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Oct 2, 2010 12:33 PM

Who sells wild mushrooms in the West end?

My parents went out on a little forage yesterday in Durham Region and came home with a small amount of mushrooms. Not sure what they're called in English, possibly Slippery Jacks. My dad dropped off a little container for me to taste this afternoon (cooked up with some bacon and a bit of heavy cream), and now I'm dying for a wild mushroom feast. Any kind will do, but porcini would be my number 1 pick.

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  1. not sure where in the west end you mean but you can try here
    they usually have a varied selection of wild mushrooms.

    1. The only time that I have ever seen fresh Porcini in Toronto was when mcewen first opened.
      They do not bring them in any longer, even though I inquired about them many times.
      Told me that they were just too expensive.
      Kind of ridiculous considering what they charge for everything else in fresh Produce.
      They are a favorite of mine.
      Even out of season in Italy and France, they are available and not horribly expensive imported from Spain
      I settle for Shitake which are widely available and much cheaper at any Large Chinese Grocery Market.
      You will pay a fraction of what you would pay at Cheese Boutique or other Specialty Stores.

      1 Reply
      1. re: erly

        Ko's on Roncesvalles usually carries an assortment of wild mushrooms but I've never seen fresh porcini. They do have dehydrated packs though. Otherwise I've seen fresh lobster shrooms, hen of the woods and a few others.

      2. Yup. Cheese Boutique had quite a selection, including porcini's. Holy mama though! $14.90/100 grams. That's like over $60/lb! Don't need a mushroom feast THAT bad.

        Cheese Boutique
        45 Ripley Ave, Toronto, ON M6S, CA

        2 Replies
        1. re: Davedigger

          Ha, yep. Sometimes a cremini will do all things considered.

          1. re: jamesm

            Funny thing, I did try a cremini feast on Tuesday and it didn't work for me. Told my parents (in their 80's) about the dissapointment and that's what got them on their trek. I'm a BAD daughter...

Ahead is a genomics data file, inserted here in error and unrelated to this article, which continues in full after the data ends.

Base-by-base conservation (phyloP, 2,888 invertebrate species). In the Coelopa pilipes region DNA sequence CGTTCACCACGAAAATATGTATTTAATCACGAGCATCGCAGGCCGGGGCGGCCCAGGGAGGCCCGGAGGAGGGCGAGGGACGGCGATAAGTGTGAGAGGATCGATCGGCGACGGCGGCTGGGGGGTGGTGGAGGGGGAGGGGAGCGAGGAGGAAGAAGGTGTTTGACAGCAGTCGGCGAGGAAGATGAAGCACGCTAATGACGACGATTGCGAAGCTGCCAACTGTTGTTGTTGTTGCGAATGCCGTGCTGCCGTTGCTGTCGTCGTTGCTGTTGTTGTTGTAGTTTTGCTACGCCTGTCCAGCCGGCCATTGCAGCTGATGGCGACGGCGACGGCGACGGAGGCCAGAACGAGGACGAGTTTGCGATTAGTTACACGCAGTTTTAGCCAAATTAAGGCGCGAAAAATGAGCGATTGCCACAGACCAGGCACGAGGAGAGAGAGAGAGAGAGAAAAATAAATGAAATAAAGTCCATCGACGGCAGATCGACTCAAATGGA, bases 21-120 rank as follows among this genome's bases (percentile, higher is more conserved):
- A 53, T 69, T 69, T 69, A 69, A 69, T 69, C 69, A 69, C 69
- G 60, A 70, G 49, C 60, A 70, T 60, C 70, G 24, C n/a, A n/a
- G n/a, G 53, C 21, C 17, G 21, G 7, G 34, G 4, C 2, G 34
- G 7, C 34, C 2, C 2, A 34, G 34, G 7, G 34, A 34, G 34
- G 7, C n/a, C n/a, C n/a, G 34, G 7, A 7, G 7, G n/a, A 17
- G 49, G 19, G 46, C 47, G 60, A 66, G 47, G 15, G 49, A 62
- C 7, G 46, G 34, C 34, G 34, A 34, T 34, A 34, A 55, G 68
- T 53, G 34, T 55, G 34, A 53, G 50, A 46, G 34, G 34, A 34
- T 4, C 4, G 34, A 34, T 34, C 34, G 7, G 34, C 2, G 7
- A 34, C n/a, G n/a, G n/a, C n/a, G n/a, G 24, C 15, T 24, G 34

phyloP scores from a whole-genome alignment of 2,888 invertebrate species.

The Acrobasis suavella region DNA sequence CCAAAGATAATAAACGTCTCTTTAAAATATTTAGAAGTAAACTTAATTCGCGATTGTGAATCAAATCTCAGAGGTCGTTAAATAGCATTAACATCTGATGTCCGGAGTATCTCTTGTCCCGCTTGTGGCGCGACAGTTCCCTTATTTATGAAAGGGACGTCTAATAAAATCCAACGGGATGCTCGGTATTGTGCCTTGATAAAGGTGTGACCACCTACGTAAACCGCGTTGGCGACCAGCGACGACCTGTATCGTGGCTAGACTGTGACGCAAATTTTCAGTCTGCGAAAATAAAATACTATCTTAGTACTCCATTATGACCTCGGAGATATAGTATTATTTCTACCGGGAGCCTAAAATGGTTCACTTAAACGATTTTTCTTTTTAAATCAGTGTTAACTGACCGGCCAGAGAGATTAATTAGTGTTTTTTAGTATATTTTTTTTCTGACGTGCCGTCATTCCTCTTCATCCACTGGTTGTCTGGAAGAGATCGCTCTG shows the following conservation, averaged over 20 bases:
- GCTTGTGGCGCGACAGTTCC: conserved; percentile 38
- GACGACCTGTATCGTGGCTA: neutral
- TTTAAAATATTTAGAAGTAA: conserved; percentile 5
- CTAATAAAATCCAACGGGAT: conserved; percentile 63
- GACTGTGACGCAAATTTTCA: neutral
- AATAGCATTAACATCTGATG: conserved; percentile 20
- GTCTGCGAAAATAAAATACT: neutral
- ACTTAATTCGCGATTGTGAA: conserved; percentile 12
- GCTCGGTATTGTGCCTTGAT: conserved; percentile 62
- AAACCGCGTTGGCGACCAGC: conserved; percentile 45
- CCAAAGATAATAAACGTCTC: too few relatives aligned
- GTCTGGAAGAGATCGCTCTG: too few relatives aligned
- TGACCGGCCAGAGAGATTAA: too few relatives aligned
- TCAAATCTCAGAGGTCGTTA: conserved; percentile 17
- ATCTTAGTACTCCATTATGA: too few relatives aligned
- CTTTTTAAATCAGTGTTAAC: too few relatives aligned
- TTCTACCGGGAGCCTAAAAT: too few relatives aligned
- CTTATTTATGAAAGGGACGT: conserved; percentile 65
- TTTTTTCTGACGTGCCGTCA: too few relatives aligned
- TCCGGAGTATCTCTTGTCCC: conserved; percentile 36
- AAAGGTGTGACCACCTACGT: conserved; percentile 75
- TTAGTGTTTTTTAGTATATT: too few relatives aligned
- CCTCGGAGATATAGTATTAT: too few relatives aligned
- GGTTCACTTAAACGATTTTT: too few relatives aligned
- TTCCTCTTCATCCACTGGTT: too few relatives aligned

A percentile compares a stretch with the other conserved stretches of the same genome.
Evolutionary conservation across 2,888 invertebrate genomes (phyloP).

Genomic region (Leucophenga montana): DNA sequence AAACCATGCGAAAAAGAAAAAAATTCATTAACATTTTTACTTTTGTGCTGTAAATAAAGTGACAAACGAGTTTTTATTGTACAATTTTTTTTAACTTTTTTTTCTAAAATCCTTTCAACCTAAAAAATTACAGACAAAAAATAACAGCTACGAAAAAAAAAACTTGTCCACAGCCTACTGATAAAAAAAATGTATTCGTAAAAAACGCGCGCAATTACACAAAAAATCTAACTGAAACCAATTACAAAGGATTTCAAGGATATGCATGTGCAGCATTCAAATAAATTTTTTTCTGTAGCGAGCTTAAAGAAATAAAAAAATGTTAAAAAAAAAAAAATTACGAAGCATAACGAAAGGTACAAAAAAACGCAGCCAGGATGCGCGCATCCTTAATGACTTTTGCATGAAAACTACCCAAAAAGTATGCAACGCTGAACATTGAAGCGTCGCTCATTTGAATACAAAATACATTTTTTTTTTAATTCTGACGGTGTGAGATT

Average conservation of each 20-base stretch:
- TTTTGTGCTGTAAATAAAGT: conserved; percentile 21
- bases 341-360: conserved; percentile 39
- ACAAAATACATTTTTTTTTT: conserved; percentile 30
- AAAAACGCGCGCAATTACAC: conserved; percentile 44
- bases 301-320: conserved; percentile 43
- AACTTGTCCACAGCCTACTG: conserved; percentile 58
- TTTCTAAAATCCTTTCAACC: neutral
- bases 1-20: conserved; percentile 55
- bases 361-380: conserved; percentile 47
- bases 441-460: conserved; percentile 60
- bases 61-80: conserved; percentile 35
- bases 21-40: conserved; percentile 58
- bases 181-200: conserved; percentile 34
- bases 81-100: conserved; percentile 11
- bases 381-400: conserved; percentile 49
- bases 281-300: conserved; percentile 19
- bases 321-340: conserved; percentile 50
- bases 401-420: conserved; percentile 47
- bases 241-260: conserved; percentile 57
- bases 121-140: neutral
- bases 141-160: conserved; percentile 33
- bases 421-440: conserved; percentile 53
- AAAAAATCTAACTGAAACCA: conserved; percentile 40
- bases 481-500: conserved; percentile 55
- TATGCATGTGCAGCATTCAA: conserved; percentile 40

2. Also try Forbes the Forager at Dufferin Grove Organic Market on Thursdays. He may appear in other places, but then that would not be the West End.

          2 Replies
          1. re: Dean Tudor

            I've no time for so-called "foragers." They stray onto friends' land too often and feign indignation when run off. They're often crooks, on both ends of the deal. Any chance Starsky might help?

            2040 Dundas St E, Mississauga, ON L4X, CA

            1. re: Kagemusha

              We used to forage when I was a kid with my parents (i.e. 25 yrs ago) in Durham region. There were "no trespassing" signs, but they were meant for dirt bikers. Mom said in the years after I left home they ran into the owners of a few pieces of land and they were all cool about it, except the one Italian. He wanted them off his porcinis. LOL!! I'm sure now that wild mushrooms are becoming more well known to the mainstream, people know what they've got in a pine forest. :)

              Huh. Starsky's is in my 'rents hood and they frequent it . I'll have them check it out.

              2040 Dundas St E, Mississauga, ON L4X, CA

          2. Question though. Have any of you tried a Slippery Jack? I only know this mushroom as a Kazalekas (in Lithuanian) so I'm not sure this is what I had. I hated it as a kid because of it's kinda slimy texture, but saweet home jesus, I loved it this afternoon. Amazing what a few decades do to your tastebuds.

            2 Replies
            1. re: Davedigger

              There is a mushroom vendor at the North market at St. Lawrence who carries all kinds of mushrooms, oops, I see now you are looking for in the W end. Ko on roncesvalles has some mushrooms, and Benna's, also on roncesvalles, carries dried porcini's at a very good price. I have only had fresh porcini's once, but from that experience, I felt that it was better to dry them as the flavour becomes more concentrated.

              1. re: tdh

                Have eaten slippery jacks, but once you've found porcinis there's no going back. Both mushrooms are types of boletus, but the texture of the slippery jack - as you've mentioned - does put some people off. You can peel off the skin, if you want, but it's a bit of work. At any rate, most of these mushrooms are now finished for the season in Ontario. Waiting for the appearance of "pine mushrooms" which are due to begin showing up any day now. These are a type of tricholoma (I know - it sounds like a fatal disease) and they're definitely not for amateurs as they can be difficult to identify precisely. I do know of a woman who picks them for restaurants but I don't know where they might be available for a regular person to buy.